In celebration of the National Health Service turning 70 years old on 5 July 2018, we've been exploring the many ways we work in partnership with the NHS through education and research.

Our history of improving healthcare

Barts and The London has always been at the forefront of medical education. Founded in 1123 under King Henry I, St Bartholomew's Hospital is the oldest hospital site in Britain and still hosts much of our teaching and research.

In 1785, the pioneering surgeon Sir William Blizard founded England’s first hospital-based medical school at The London Hospital in Whitechapel, offering a new kind of medical education that taught theory as well as clinical skills.

Meanwhile, over in West Smithfield, the popularity of lectures given by John Abernethy led to a lecture theatre being built by St Bartholomew’s Hospital in 1791, laying the foundations of the Medical College of St Bartholomew's Hospital.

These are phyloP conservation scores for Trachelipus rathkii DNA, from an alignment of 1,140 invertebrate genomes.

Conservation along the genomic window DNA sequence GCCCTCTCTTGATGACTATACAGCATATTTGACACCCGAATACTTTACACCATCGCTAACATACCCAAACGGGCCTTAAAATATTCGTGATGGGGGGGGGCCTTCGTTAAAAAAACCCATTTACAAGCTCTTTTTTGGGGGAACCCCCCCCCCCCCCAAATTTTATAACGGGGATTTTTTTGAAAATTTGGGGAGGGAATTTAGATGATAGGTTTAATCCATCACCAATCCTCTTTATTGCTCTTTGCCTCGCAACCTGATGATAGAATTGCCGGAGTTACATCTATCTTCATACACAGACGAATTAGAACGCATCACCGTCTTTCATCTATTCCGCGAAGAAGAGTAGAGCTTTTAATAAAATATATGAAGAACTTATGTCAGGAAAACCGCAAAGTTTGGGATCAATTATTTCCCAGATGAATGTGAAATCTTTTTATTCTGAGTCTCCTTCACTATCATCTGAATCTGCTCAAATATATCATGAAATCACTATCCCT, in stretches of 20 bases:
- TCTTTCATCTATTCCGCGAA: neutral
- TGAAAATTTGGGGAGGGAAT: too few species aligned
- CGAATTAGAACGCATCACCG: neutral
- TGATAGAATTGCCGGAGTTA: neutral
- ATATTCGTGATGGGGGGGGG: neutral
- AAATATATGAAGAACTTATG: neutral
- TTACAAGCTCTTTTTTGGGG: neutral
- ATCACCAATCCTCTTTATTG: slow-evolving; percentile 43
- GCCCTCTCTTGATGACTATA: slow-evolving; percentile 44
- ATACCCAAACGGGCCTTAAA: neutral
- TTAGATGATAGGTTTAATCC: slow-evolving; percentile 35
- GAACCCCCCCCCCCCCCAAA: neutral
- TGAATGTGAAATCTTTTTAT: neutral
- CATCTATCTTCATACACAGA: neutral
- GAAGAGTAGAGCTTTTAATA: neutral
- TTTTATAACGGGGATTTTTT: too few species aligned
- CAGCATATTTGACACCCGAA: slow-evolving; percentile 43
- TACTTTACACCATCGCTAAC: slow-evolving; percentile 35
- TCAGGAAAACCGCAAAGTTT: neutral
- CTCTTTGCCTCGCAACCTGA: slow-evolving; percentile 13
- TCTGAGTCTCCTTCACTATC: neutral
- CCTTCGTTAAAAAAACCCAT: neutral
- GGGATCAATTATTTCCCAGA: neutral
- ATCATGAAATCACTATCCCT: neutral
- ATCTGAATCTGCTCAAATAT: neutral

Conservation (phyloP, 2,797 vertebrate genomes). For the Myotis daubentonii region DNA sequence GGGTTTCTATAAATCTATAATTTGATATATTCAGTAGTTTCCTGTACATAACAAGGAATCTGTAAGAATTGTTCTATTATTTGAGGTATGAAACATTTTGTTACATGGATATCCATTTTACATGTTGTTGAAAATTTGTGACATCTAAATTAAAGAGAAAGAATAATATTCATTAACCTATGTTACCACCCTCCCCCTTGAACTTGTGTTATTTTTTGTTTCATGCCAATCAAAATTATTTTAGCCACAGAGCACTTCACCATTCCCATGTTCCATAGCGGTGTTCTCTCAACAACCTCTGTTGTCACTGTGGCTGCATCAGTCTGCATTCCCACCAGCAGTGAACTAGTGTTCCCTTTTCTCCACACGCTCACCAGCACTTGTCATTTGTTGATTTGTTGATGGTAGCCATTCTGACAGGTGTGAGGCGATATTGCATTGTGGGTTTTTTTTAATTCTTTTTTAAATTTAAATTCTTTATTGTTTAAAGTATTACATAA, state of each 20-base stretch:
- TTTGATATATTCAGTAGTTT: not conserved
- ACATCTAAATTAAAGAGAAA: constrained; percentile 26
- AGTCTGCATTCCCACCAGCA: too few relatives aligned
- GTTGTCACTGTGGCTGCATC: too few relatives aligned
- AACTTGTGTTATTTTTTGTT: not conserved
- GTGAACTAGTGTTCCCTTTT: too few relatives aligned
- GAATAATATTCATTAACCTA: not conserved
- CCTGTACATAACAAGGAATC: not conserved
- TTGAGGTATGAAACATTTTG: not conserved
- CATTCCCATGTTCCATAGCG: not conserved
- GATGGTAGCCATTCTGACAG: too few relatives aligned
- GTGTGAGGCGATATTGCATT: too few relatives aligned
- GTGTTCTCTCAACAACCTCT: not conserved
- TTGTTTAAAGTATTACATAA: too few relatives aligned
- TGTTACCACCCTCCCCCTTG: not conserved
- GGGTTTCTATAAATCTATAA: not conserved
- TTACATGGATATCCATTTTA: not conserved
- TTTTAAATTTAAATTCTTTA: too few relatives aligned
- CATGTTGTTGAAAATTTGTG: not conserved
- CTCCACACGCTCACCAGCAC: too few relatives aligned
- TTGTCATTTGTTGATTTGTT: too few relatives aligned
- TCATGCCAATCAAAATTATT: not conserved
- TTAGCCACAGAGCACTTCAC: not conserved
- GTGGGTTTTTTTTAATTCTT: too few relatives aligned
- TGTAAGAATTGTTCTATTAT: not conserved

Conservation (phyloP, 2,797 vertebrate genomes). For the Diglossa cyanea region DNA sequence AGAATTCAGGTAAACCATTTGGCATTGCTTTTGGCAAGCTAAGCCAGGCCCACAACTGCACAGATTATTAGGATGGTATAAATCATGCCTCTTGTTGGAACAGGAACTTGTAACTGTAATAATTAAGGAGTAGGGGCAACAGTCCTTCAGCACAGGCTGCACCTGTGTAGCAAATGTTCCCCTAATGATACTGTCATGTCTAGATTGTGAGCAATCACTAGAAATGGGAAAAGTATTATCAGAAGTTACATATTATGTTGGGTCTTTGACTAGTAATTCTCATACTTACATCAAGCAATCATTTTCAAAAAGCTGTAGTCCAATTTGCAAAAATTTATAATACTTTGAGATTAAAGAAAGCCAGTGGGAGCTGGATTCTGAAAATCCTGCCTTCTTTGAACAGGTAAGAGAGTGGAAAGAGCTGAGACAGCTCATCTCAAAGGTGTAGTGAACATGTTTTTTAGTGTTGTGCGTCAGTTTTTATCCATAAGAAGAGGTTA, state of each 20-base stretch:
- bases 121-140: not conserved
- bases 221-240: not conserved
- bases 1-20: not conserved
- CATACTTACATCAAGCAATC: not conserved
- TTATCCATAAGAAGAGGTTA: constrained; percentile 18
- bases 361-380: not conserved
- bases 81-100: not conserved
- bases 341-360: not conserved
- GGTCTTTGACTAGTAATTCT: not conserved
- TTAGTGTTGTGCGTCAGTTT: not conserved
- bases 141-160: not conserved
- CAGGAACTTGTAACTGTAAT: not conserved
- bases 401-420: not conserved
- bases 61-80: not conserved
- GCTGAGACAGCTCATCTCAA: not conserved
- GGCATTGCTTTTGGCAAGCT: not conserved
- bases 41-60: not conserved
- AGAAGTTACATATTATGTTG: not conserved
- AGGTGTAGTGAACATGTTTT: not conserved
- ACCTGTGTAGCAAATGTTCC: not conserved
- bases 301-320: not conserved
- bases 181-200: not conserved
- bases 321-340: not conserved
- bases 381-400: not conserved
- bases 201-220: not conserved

How do medical schools work with the NHS?

Professor Steve Thornton, Vice Principal (Health), takes part in a Q & A to explain how we work alongside the NHS.

“One of the crucial roles we undertake is providing the skills and workforce for the NHS,” he says. “In terms of education, we and the NHS help provide doctors, dentists and other healthcare professionals with the knowledge they need to give high quality care.” 

Speaking more broadly about the NHS, he adds: “The NHS has made an incredible difference to patient care… [It] is owned by everyone, for everyone, and is just an amazing organisation which is the envy of the world.”


Driving changes in public health